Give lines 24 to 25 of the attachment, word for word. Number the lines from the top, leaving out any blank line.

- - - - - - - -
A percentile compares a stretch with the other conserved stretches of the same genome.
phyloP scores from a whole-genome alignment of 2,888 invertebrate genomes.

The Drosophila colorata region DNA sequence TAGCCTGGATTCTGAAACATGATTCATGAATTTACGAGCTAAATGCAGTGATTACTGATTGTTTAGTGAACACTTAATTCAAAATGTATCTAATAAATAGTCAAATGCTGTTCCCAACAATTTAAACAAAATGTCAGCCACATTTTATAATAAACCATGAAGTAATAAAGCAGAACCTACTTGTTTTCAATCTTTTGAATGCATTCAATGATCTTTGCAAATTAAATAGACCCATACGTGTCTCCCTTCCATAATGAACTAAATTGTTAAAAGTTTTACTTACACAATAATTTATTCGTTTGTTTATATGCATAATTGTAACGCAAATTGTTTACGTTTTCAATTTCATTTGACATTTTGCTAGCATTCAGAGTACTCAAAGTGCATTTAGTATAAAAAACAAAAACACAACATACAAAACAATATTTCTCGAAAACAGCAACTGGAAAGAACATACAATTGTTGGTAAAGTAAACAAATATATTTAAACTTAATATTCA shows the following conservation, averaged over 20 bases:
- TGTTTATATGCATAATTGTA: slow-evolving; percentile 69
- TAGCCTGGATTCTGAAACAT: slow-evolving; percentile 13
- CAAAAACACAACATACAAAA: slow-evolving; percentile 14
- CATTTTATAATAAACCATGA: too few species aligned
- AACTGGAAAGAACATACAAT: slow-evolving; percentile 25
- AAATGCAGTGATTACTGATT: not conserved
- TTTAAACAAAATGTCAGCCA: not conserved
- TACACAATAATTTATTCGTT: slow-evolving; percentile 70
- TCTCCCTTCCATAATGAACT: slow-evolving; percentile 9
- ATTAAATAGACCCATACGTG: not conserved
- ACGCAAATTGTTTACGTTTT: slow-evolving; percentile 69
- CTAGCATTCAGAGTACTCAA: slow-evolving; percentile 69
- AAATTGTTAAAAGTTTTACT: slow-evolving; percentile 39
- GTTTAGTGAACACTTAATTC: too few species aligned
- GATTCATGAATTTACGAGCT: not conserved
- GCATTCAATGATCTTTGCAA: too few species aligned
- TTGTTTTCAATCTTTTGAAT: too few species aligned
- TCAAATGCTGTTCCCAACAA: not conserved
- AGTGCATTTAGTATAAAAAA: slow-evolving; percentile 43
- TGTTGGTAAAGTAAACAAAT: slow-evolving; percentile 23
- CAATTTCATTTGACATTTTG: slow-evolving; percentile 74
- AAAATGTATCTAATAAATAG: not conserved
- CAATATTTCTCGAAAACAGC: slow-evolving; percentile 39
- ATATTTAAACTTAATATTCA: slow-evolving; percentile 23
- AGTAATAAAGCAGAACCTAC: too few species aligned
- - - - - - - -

- CAATTTCATTTGACATTTTG: slow-evolving; percentile 74
- AAAATGTATCTAATAAATAG: not conserved